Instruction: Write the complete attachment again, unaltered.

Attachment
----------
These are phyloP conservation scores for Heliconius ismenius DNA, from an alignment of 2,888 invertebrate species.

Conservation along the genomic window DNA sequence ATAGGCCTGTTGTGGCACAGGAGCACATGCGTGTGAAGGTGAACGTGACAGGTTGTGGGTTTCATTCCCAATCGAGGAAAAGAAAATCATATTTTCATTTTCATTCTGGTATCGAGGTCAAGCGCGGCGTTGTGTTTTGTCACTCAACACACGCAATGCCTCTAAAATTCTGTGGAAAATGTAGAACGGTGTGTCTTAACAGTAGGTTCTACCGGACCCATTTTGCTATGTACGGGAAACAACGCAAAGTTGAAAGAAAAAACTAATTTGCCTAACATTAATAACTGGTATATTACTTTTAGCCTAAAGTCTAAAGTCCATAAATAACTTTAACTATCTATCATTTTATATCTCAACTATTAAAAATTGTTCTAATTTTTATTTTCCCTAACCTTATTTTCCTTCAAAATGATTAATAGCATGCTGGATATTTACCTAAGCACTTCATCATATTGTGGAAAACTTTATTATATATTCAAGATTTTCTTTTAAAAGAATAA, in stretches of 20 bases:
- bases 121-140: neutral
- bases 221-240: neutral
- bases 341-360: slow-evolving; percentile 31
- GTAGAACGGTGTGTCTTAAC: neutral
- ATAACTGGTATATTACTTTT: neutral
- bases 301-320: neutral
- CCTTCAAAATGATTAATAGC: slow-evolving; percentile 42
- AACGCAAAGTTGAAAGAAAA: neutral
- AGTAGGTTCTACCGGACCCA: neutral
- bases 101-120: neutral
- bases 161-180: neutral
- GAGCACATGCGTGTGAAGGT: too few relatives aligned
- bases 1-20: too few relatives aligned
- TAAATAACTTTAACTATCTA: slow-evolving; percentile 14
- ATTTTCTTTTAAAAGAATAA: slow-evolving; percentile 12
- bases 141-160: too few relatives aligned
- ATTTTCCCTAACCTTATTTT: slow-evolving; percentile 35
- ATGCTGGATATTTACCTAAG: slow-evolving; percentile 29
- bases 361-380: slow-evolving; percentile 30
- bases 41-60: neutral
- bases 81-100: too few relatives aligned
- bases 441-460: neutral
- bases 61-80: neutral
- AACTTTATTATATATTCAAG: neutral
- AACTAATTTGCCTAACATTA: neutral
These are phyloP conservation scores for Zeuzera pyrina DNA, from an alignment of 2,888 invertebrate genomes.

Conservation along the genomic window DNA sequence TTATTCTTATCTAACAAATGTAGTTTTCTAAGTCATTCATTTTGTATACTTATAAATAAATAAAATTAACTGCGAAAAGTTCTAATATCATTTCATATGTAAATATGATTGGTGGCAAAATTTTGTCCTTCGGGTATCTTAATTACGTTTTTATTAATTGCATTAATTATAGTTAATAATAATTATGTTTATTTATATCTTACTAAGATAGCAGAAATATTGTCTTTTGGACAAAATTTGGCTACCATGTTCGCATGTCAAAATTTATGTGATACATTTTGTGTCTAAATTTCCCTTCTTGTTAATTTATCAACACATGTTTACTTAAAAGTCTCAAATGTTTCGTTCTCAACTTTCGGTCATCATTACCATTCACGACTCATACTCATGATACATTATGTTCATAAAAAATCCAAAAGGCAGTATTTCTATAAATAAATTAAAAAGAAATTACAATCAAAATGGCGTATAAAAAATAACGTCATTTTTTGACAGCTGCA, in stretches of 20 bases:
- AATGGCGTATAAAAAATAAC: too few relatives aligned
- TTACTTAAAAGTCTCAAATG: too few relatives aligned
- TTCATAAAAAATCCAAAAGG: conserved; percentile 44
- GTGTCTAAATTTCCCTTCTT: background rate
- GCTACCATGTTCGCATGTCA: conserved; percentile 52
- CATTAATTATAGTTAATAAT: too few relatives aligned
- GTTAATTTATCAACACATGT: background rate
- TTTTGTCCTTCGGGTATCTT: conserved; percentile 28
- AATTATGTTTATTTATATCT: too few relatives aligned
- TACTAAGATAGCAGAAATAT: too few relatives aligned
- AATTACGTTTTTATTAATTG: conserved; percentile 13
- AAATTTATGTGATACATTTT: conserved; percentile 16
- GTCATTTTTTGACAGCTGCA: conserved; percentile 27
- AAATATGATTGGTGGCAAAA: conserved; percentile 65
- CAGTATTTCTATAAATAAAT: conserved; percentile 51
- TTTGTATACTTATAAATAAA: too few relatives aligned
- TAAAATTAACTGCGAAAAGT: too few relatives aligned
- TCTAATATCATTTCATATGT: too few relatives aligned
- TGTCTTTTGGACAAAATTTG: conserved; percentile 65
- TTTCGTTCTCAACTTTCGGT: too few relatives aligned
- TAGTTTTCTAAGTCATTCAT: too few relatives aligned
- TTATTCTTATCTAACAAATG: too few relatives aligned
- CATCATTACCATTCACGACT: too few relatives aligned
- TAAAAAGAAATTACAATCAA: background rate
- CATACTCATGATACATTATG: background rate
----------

These are phyloP conservation scores for Heliconius ismenius DNA, from an alignment of 2,888 invertebrate species.

Conservation along the genomic window DNA sequence ATAGGCCTGTTGTGGCACAGGAGCACATGCGTGTGAAGGTGAACGTGACAGGTTGTGGGTTTCATTCCCAATCGAGGAAAAGAAAATCATATTTTCATTTTCATTCTGGTATCGAGGTCAAGCGCGGCGTTGTGTTTTGTCACTCAACACACGCAATGCCTCTAAAATTCTGTGGAAAATGTAGAACGGTGTGTCTTAACAGTAGGTTCTACCGGACCCATTTTGCTATGTACGGGAAACAACGCAAAGTTGAAAGAAAAAACTAATTTGCCTAACATTAATAACTGGTATATTACTTTTAGCCTAAAGTCTAAAGTCCATAAATAACTTTAACTATCTATCATTTTATATCTCAACTATTAAAAATTGTTCTAATTTTTATTTTCCCTAACCTTATTTTCCTTCAAAATGATTAATAGCATGCTGGATATTTACCTAAGCACTTCATCATATTGTGGAAAACTTTATTATATATTCAAGATTTTCTTTTAAAAGAATAA, in stretches of 20 bases:
- bases 121-140: neutral
- bases 221-240: neutral
- bases 341-360: slow-evolving; percentile 31
- GTAGAACGGTGTGTCTTAAC: neutral
- ATAACTGGTATATTACTTTT: neutral
- bases 301-320: neutral
- CCTTCAAAATGATTAATAGC: slow-evolving; percentile 42
- AACGCAAAGTTGAAAGAAAA: neutral
- AGTAGGTTCTACCGGACCCA: neutral
- bases 101-120: neutral
- bases 161-180: neutral
- GAGCACATGCGTGTGAAGGT: too few relatives aligned
- bases 1-20: too few relatives aligned
- TAAATAACTTTAACTATCTA: slow-evolving; percentile 14
- ATTTTCTTTTAAAAGAATAA: slow-evolving; percentile 12
- bases 141-160: too few relatives aligned
- ATTTTCCCTAACCTTATTTT: slow-evolving; percentile 35
- ATGCTGGATATTTACCTAAG: slow-evolving; percentile 29
- bases 361-380: slow-evolving; percentile 30
- bases 41-60: neutral
- bases 81-100: too few relatives aligned
- bases 441-460: neutral
- bases 61-80: neutral
- AACTTTATTATATATTCAAG: neutral
- AACTAATTTGCCTAACATTA: neutral
These are phyloP conservation scores for Zeuzera pyrina DNA, from an alignment of 2,888 invertebrate genomes.

Conservation along the genomic window DNA sequence TTATTCTTATCTAACAAATGTAGTTTTCTAAGTCATTCATTTTGTATACTTATAAATAAATAAAATTAACTGCGAAAAGTTCTAATATCATTTCATATGTAAATATGATTGGTGGCAAAATTTTGTCCTTCGGGTATCTTAATTACGTTTTTATTAATTGCATTAATTATAGTTAATAATAATTATGTTTATTTATATCTTACTAAGATAGCAGAAATATTGTCTTTTGGACAAAATTTGGCTACCATGTTCGCATGTCAAAATTTATGTGATACATTTTGTGTCTAAATTTCCCTTCTTGTTAATTTATCAACACATGTTTACTTAAAAGTCTCAAATGTTTCGTTCTCAACTTTCGGTCATCATTACCATTCACGACTCATACTCATGATACATTATGTTCATAAAAAATCCAAAAGGCAGTATTTCTATAAATAAATTAAAAAGAAATTACAATCAAAATGGCGTATAAAAAATAACGTCATTTTTTGACAGCTGCA, in stretches of 20 bases:
- AATGGCGTATAAAAAATAAC: too few relatives aligned
- TTACTTAAAAGTCTCAAATG: too few relatives aligned
- TTCATAAAAAATCCAAAAGG: conserved; percentile 44
- GTGTCTAAATTTCCCTTCTT: background rate
- GCTACCATGTTCGCATGTCA: conserved; percentile 52
- CATTAATTATAGTTAATAAT: too few relatives aligned
- GTTAATTTATCAACACATGT: background rate
- TTTTGTCCTTCGGGTATCTT: conserved; percentile 28
- AATTATGTTTATTTATATCT: too few relatives aligned
- TACTAAGATAGCAGAAATAT: too few relatives aligned
- AATTACGTTTTTATTAATTG: conserved; percentile 13
- AAATTTATGTGATACATTTT: conserved; percentile 16
- GTCATTTTTTGACAGCTGCA: conserved; percentile 27
- AAATATGATTGGTGGCAAAA: conserved; percentile 65
- CAGTATTTCTATAAATAAAT: conserved; percentile 51
- TTTGTATACTTATAAATAAA: too few relatives aligned
- TAAAATTAACTGCGAAAAGT: too few relatives aligned
- TCTAATATCATTTCATATGT: too few relatives aligned
- TGTCTTTTGGACAAAATTTG: conserved; percentile 65
- TTTCGTTCTCAACTTTCGGT: too few relatives aligned
- TAGTTTTCTAAGTCATTCAT: too few relatives aligned
- TTATTCTTATCTAACAAATG: too few relatives aligned
- CATCATTACCATTCACGACT: too few relatives aligned
- TAAAAAGAAATTACAATCAA: background rate
- CATACTCATGATACATTATG: background rate